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Biometric Breakthrough Replaces Wi-Fi with the Human Body

Things are getting more and more sci-fi all the time, what with artificial intelligence, biometrics and holograms all becoming commercial reality. But University of Washington researchers have pioneered a new wrinkle: on-body transmissions, where the body can take the place of Wi-Fi, Bluetooth or other network.

Talk about "singing the body electric," as Walt Whitman once wrote.

More specifically, the UW engineers devised a way that the data that authenticates identity can travel securely from a phone through the body to a receiver embedded in a device. So a user types a password into a phone while touching, say, a smart door lock or wearable medical device.

Sending a password or secret code over airborne radio waves like Wi-Fi or Bluetooth means anyone can eavesdrop, making those transmissions vulnerable to hackers who can attempt to break the encrypted code. But using benign, low-frequency transmissions within the body eliminates that man-in-the-middle danger.

“Fingerprint sensors have so far been used as an input device. What is cool is that we’ve shown for the first time that fingerprint sensors can be re-purposed to send out information that is confined to the body,” said senior author Shyam Gollakota, UW assistant professor of computer science and engineering.

The technique is described in a paper presented in September at the 2016 Association for Computing Machinery’s International Joint Conference on Pervasive and Ubiquitous Computing (UbiComp 2016) in Germany.

“Let’s say I want to open a door using an electronic smart lock,” said co-lead author Mehrdad Hessar, a UW electrical engineering doctoral student. “I can touch the doorknob and touch the fingerprint sensor on my phone and transmit my secret credentials through my body to open the door, without leaking that personal information over the air.”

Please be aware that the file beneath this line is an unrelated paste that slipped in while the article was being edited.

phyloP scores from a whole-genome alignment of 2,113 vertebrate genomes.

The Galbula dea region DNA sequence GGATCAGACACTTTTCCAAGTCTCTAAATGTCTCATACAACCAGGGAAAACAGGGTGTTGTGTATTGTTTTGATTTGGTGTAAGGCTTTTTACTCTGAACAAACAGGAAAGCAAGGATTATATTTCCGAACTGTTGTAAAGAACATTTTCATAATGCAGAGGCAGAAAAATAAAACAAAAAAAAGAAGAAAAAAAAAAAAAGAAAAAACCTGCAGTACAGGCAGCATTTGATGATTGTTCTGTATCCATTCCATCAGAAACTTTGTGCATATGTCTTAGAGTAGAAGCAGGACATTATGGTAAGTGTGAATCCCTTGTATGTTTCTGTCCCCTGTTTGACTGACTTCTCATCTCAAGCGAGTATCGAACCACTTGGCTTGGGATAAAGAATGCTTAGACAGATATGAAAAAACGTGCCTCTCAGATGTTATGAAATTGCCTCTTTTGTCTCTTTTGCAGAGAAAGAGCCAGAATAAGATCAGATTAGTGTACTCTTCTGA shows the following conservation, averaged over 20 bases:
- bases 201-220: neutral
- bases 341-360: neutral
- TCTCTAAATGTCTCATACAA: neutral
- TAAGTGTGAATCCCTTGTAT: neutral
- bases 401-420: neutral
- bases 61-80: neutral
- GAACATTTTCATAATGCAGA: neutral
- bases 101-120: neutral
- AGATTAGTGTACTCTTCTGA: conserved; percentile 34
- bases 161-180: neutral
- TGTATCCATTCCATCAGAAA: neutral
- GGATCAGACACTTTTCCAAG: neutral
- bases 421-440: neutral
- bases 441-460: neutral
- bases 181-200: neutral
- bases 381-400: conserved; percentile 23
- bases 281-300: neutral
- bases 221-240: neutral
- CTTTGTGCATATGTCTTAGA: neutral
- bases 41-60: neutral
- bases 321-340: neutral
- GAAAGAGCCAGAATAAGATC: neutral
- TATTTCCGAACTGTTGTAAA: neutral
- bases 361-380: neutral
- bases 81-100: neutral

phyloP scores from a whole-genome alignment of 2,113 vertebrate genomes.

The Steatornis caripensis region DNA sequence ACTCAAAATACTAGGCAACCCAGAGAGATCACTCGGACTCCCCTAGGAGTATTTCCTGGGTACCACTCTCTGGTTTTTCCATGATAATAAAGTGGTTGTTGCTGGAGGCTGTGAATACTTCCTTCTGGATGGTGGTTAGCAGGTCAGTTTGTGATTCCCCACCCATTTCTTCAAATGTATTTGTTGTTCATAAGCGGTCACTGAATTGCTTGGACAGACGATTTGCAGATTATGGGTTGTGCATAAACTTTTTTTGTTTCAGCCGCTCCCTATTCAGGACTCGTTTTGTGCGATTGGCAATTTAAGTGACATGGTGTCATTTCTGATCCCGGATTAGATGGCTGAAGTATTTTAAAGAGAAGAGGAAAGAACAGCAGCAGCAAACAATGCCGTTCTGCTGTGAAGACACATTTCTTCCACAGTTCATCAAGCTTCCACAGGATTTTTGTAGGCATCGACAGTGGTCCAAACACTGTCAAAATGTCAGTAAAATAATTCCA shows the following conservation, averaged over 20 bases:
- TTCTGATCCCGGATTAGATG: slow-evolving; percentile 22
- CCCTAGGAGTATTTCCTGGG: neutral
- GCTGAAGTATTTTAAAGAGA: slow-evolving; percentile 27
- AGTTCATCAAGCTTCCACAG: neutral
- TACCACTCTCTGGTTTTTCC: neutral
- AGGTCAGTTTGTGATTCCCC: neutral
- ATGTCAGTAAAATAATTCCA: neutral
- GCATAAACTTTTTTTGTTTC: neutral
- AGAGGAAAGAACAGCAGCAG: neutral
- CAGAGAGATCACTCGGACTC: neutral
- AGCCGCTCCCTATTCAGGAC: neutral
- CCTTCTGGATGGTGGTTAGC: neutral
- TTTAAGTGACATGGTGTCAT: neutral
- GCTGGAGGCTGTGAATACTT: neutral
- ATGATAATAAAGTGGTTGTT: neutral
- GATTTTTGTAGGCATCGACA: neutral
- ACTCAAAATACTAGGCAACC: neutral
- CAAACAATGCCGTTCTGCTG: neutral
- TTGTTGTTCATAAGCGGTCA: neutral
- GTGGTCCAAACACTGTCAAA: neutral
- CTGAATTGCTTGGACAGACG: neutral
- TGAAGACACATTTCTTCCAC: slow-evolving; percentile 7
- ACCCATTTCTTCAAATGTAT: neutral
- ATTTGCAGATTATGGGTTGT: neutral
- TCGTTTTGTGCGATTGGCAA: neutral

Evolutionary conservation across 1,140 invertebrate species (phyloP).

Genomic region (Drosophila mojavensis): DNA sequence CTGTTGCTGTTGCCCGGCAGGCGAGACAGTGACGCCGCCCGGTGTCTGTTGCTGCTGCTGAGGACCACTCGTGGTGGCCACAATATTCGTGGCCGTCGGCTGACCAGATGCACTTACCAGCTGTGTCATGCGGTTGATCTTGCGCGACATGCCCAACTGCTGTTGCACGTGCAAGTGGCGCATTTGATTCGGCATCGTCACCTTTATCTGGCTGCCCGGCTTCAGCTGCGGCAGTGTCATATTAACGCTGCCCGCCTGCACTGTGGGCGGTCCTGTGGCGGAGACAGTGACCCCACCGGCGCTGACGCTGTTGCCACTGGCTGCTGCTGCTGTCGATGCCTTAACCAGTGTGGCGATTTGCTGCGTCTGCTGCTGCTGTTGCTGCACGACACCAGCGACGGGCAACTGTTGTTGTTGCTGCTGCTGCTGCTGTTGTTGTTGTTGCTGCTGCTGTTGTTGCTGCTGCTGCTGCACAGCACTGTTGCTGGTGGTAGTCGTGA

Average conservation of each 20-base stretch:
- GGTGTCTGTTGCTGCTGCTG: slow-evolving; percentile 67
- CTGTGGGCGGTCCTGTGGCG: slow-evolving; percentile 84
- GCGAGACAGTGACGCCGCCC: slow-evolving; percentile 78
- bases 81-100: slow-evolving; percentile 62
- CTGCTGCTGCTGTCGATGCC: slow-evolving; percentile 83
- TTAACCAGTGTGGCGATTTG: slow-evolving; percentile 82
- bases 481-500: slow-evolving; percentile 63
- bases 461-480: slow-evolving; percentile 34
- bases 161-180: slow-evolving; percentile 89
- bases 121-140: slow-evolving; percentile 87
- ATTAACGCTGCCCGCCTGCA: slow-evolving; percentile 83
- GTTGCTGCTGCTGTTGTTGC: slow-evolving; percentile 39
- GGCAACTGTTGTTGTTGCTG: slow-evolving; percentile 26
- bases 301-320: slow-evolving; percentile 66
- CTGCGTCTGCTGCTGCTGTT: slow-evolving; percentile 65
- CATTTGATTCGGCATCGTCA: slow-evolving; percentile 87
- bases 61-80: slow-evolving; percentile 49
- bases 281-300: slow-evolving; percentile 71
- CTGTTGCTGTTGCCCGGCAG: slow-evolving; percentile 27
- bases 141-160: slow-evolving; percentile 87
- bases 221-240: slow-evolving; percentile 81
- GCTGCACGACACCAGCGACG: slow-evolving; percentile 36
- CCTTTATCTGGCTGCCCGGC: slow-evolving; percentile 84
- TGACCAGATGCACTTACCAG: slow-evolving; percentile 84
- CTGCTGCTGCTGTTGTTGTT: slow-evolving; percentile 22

The research team tested the technique on iPhone and other fingerprint sensors, as well as Lenovo laptop trackpads and the Adafruit capacitive touchpad. In tests with 10 different subjects, they were able to generate usable on-body transmissions on people of different heights, weights and body types. The system also worked when subjects were in motion—including while they walked and moved their arms.

“We showed that it works in different postures like standing, sitting and sleeping,” said co-lead author Vikram Iyer, a UW electrical engineering doctoral student. “We can also get a strong signal throughout your body. The receivers can be anywhere—on your leg, chest, hands—and still work.”

Photo © Valery Brozhinsky

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